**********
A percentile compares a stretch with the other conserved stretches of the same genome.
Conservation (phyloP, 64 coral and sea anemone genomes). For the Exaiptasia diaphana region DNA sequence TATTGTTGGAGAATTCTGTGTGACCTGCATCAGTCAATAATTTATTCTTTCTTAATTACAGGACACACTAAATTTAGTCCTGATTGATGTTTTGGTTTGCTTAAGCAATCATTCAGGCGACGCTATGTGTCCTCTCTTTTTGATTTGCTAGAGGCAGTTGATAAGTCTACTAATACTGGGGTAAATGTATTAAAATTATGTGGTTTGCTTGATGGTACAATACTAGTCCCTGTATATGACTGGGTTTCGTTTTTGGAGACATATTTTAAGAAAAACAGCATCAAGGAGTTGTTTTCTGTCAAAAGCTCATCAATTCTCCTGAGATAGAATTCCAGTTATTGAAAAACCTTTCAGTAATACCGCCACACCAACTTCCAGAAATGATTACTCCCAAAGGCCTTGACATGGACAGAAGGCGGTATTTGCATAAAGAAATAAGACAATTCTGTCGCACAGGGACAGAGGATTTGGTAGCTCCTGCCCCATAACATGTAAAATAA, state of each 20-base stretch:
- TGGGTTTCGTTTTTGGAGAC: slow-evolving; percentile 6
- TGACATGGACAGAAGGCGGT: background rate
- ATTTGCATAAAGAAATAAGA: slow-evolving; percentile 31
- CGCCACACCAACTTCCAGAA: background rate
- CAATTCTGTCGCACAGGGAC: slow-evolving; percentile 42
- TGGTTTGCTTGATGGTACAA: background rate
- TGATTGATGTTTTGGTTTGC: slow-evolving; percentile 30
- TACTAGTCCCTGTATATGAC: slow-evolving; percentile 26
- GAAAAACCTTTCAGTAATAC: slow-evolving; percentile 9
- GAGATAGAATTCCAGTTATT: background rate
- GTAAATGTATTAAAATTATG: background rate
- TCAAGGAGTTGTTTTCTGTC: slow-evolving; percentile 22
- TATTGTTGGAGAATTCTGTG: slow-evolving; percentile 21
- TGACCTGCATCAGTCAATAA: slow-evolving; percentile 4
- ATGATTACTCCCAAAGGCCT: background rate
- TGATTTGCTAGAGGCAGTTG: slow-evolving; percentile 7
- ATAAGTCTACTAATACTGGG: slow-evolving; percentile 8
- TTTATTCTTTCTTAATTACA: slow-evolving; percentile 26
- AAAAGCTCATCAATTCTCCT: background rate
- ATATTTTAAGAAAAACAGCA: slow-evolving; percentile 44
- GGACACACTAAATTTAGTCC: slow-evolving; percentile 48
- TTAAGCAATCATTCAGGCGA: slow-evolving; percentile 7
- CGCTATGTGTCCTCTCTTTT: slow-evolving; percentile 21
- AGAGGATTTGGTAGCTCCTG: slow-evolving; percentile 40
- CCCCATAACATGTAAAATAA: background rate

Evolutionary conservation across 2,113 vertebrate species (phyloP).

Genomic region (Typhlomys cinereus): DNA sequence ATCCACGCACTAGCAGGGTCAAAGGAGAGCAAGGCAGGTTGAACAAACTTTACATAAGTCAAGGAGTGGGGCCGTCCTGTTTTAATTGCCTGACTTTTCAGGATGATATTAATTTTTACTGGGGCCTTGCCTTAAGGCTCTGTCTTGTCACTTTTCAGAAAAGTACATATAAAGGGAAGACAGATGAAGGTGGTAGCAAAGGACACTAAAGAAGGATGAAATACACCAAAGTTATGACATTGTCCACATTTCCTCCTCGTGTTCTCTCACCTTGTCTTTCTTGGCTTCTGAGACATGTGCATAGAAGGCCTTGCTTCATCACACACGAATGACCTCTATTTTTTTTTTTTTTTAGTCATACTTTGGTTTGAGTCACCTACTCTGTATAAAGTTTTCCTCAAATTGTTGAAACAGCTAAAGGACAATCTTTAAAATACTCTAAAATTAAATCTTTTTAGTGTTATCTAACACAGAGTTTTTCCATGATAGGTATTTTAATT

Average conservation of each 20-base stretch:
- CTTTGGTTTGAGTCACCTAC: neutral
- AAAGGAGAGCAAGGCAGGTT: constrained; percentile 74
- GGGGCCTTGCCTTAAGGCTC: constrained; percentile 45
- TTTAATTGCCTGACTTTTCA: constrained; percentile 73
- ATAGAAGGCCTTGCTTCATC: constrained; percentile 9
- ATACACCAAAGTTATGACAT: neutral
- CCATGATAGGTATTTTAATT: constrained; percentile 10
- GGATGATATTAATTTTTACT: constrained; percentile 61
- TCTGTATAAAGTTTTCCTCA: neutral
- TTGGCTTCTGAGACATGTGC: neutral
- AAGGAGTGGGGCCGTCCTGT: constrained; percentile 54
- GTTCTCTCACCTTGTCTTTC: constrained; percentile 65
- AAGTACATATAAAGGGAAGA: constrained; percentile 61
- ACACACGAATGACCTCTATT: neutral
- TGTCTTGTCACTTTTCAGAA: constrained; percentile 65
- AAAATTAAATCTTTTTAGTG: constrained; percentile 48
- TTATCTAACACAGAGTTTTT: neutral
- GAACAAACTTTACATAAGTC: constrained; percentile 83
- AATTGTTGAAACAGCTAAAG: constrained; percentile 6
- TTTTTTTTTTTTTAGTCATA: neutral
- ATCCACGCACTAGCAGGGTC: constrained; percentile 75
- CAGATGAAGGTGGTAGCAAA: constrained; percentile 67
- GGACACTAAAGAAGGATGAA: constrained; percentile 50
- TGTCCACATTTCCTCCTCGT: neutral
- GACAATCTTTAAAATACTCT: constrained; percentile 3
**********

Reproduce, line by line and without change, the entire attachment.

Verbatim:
A percentile compares a stretch with the other conserved stretches of the same genome.
Conservation (phyloP, 64 coral and sea anemone genomes). For the Exaiptasia diaphana region DNA sequence TATTGTTGGAGAATTCTGTGTGACCTGCATCAGTCAATAATTTATTCTTTCTTAATTACAGGACACACTAAATTTAGTCCTGATTGATGTTTTGGTTTGCTTAAGCAATCATTCAGGCGACGCTATGTGTCCTCTCTTTTTGATTTGCTAGAGGCAGTTGATAAGTCTACTAATACTGGGGTAAATGTATTAAAATTATGTGGTTTGCTTGATGGTACAATACTAGTCCCTGTATATGACTGGGTTTCGTTTTTGGAGACATATTTTAAGAAAAACAGCATCAAGGAGTTGTTTTCTGTCAAAAGCTCATCAATTCTCCTGAGATAGAATTCCAGTTATTGAAAAACCTTTCAGTAATACCGCCACACCAACTTCCAGAAATGATTACTCCCAAAGGCCTTGACATGGACAGAAGGCGGTATTTGCATAAAGAAATAAGACAATTCTGTCGCACAGGGACAGAGGATTTGGTAGCTCCTGCCCCATAACATGTAAAATAA, state of each 20-base stretch:
- TGGGTTTCGTTTTTGGAGAC: slow-evolving; percentile 6
- TGACATGGACAGAAGGCGGT: background rate
- ATTTGCATAAAGAAATAAGA: slow-evolving; percentile 31
- CGCCACACCAACTTCCAGAA: background rate
- CAATTCTGTCGCACAGGGAC: slow-evolving; percentile 42
- TGGTTTGCTTGATGGTACAA: background rate
- TGATTGATGTTTTGGTTTGC: slow-evolving; percentile 30
- TACTAGTCCCTGTATATGAC: slow-evolving; percentile 26
- GAAAAACCTTTCAGTAATAC: slow-evolving; percentile 9
- GAGATAGAATTCCAGTTATT: background rate
- GTAAATGTATTAAAATTATG: background rate
- TCAAGGAGTTGTTTTCTGTC: slow-evolving; percentile 22
- TATTGTTGGAGAATTCTGTG: slow-evolving; percentile 21
- TGACCTGCATCAGTCAATAA: slow-evolving; percentile 4
- ATGATTACTCCCAAAGGCCT: background rate
- TGATTTGCTAGAGGCAGTTG: slow-evolving; percentile 7
- ATAAGTCTACTAATACTGGG: slow-evolving; percentile 8
- TTTATTCTTTCTTAATTACA: slow-evolving; percentile 26
- AAAAGCTCATCAATTCTCCT: background rate
- ATATTTTAAGAAAAACAGCA: slow-evolving; percentile 44
- GGACACACTAAATTTAGTCC: slow-evolving; percentile 48
- TTAAGCAATCATTCAGGCGA: slow-evolving; percentile 7
- CGCTATGTGTCCTCTCTTTT: slow-evolving; percentile 21
- AGAGGATTTGGTAGCTCCTG: slow-evolving; percentile 40
- CCCCATAACATGTAAAATAA: background rate

Evolutionary conservation across 2,113 vertebrate species (phyloP).

Genomic region (Typhlomys cinereus): DNA sequence ATCCACGCACTAGCAGGGTCAAAGGAGAGCAAGGCAGGTTGAACAAACTTTACATAAGTCAAGGAGTGGGGCCGTCCTGTTTTAATTGCCTGACTTTTCAGGATGATATTAATTTTTACTGGGGCCTTGCCTTAAGGCTCTGTCTTGTCACTTTTCAGAAAAGTACATATAAAGGGAAGACAGATGAAGGTGGTAGCAAAGGACACTAAAGAAGGATGAAATACACCAAAGTTATGACATTGTCCACATTTCCTCCTCGTGTTCTCTCACCTTGTCTTTCTTGGCTTCTGAGACATGTGCATAGAAGGCCTTGCTTCATCACACACGAATGACCTCTATTTTTTTTTTTTTTTAGTCATACTTTGGTTTGAGTCACCTACTCTGTATAAAGTTTTCCTCAAATTGTTGAAACAGCTAAAGGACAATCTTTAAAATACTCTAAAATTAAATCTTTTTAGTGTTATCTAACACAGAGTTTTTCCATGATAGGTATTTTAATT

Average conservation of each 20-base stretch:
- CTTTGGTTTGAGTCACCTAC: neutral
- AAAGGAGAGCAAGGCAGGTT: constrained; percentile 74
- GGGGCCTTGCCTTAAGGCTC: constrained; percentile 45
- TTTAATTGCCTGACTTTTCA: constrained; percentile 73
- ATAGAAGGCCTTGCTTCATC: constrained; percentile 9
- ATACACCAAAGTTATGACAT: neutral
- CCATGATAGGTATTTTAATT: constrained; percentile 10
- GGATGATATTAATTTTTACT: constrained; percentile 61
- TCTGTATAAAGTTTTCCTCA: neutral
- TTGGCTTCTGAGACATGTGC: neutral
- AAGGAGTGGGGCCGTCCTGT: constrained; percentile 54
- GTTCTCTCACCTTGTCTTTC: constrained; percentile 65
- AAGTACATATAAAGGGAAGA: constrained; percentile 61
- ACACACGAATGACCTCTATT: neutral
- TGTCTTGTCACTTTTCAGAA: constrained; percentile 65
- AAAATTAAATCTTTTTAGTG: constrained; percentile 48
- TTATCTAACACAGAGTTTTT: neutral
- GAACAAACTTTACATAAGTC: constrained; percentile 83
- AATTGTTGAAACAGCTAAAG: constrained; percentile 6
- TTTTTTTTTTTTTAGTCATA: neutral
- ATCCACGCACTAGCAGGGTC: constrained; percentile 75
- CAGATGAAGGTGGTAGCAAA: constrained; percentile 67
- GGACACTAAAGAAGGATGAA: constrained; percentile 50
- TGTCCACATTTCCTCCTCGT: neutral
- GACAATCTTTAAAATACTCT: constrained; percentile 3